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Review: Puzzle Agent 2

Telltale takes us back to Scoggins, Minnesota in their sequel to last year’s puzzle/adventure game, Puzzle Agent. The sequel doesn’t do anything especially new, but does that detract much from it? Not really. If you enjoyed the first game, Puzzle Agent 2 is a great follow-up, and it’s a brilliant, charming game on it’s own.

Read on to see why Puzzle Agent 2 is one of the best adventure games of this year.

Puzzle Agent 2 opens with the protagonist, FBI Puzzle Agent Nelson Tethers, recollecting on this previous experiences in Scoggins, trying to piece together the mystery of Isaac’s kidnapping by The Hidden People, a group of mysterious forest gnomes. He decides to take a vacation from the FBI and return to Scoggins to solve the biggest puzzle of his career.


The plot’s surprisingly good, with more than a few clever twists and reveals. There are a few plot holes here and there, but it’s satisfying and well-done overall. A few of the characters lack personality, but most of them are memorable, and each has at least a few moments that make them somewhat likable. It helps that most of them are somewhat nuts and have crazy-looking blank stares. You’d think that’d be off-putting, but there’s a lot of charm in it.

Graham Annable’s art is striking and unique; it adds a lot to the game’s style. From the aforementioned blank stares to the lovely backgrounds, they give so much charm to the insane world that Puzzle Agent 2 depicts. The art looks somewhat rough when zoomed in on (which happens regularly), but it still looks quite nice. I’ve never read any of his previous works (like his webcomics), but I’m definitely down to see what else he’s done now.

The gameplay of Puzzle Agent 2 uses a simple formula: extremely linear, basic adventure gameplay focused on dialogue and Professor Layton-esque puzzles. No inventory, no exploration, the game just tells you where to go, you go there, and then you talk to someone and/or do a few puzzles. The dialogue’s great, full of subtle humor and cleverness. Some of the voice acting isn’t very good, but most of the main characters, like Nelson and Glori, are at least decently voiced. I was laughing out loud at at least a few dialogue trees.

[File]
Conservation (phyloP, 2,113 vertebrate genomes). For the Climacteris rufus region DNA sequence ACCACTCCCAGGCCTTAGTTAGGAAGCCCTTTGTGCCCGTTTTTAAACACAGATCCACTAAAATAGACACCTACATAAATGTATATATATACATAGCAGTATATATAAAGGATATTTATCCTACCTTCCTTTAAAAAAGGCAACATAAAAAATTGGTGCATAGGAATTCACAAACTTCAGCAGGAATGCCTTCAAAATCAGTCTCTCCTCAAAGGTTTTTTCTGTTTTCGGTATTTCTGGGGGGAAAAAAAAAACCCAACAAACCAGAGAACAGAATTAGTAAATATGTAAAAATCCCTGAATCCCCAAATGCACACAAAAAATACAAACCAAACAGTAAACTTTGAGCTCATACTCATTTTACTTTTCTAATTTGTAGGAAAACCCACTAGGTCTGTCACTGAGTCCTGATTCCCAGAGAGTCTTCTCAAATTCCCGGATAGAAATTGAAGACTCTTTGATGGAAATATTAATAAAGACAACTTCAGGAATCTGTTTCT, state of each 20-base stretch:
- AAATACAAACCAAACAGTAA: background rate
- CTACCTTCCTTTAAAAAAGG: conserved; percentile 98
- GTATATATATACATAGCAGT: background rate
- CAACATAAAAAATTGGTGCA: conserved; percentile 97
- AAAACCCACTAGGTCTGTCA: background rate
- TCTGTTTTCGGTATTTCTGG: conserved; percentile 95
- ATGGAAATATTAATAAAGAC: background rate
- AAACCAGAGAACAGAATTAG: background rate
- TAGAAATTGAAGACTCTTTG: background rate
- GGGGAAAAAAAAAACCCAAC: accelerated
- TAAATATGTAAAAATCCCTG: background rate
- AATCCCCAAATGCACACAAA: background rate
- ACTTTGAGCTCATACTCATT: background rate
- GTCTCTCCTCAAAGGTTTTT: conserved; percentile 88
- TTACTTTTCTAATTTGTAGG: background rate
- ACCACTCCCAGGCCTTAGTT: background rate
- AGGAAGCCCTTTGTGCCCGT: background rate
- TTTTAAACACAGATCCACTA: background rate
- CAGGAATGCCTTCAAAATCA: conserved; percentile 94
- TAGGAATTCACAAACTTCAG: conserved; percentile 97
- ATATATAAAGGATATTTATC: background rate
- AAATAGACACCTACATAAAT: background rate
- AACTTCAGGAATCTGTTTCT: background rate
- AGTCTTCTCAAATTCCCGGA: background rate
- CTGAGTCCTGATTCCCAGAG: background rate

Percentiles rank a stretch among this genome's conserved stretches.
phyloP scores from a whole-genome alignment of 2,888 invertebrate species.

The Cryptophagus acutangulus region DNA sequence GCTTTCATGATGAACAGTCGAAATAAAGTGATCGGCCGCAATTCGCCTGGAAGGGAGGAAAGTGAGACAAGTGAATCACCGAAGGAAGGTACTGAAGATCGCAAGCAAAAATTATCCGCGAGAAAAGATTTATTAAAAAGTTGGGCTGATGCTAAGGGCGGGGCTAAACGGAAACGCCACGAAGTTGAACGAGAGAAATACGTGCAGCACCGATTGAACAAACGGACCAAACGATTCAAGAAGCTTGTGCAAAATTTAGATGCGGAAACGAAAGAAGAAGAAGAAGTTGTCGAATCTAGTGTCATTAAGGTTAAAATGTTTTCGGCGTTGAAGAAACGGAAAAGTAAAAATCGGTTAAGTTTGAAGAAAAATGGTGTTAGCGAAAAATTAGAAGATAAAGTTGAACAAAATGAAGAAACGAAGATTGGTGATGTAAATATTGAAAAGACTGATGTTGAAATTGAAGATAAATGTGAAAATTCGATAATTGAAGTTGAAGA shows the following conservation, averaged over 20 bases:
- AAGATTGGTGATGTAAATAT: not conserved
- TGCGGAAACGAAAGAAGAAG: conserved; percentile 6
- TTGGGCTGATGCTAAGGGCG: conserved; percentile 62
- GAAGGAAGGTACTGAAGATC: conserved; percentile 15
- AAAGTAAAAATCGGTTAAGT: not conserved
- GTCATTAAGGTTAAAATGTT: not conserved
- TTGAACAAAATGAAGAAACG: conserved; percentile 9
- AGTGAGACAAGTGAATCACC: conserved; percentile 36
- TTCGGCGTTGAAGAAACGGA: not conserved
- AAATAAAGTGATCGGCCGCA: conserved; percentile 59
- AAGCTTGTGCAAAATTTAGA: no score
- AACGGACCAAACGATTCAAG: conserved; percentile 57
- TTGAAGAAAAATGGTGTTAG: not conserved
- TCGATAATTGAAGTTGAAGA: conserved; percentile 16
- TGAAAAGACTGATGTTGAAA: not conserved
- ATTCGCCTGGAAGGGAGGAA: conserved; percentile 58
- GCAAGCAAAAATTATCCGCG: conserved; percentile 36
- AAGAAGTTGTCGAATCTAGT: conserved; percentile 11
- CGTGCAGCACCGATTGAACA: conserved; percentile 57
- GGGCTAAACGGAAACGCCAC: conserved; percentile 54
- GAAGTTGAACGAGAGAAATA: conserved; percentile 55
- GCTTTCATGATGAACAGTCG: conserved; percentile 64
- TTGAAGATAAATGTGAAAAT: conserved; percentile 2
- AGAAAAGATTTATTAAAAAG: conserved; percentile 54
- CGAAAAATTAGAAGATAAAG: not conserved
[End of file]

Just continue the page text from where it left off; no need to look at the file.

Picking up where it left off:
The puzzles are good, but I have some complaints about them. They’re mostly too easy; I got A+’s on most of the puzzles my first time playing them. It doesn’t help that the game’s equivalent of “hint coins” are practically infinite in supply. The puzzles also lack variety, due in part to the over-abundance of sliding block puzzles. It’s definitely not nearly on the level of games like Professor Layton, but then again, it’s a much shorter, more compact experience, so one can overlook issues like that. The game does still have its share of unique and clever puzzles, but most fall prey to those issues.

The game’s about as short as most of Telltale’s episodic games. I didn’t keep exact track of how long I played, but it couldn’t have been more than three hours, but it’s only $10 and more than worth that price for how enjoyable it is.

I really, really enjoyed my short time with Puzzle Agent 2. Sure, most of the puzzles are a bit too easy, and a few of them are repetitive, but there are few games that emit charm the same way Puzzle Agent 2 does. From the beautifully insane characters to the lovely art to the clever plot and writing, it’s an amazing Coen Brothers film wrapped up in a picture book.

It’s easily one of Telltale’s best games to date.

  • TitlePuzzle Agent 2

  • Platform Reviewed: PC
  • Developer: Telltale Games
  • Publisher: Telltale Games
  • Release Date: June 30, 2011
  • MSRP: $9.99 at Telltale’s site/$8.99 on Steam
  • Review Copy Info: A download code for this title was provided to DualShockers, Inc. by the publisher for the purpose of this review.

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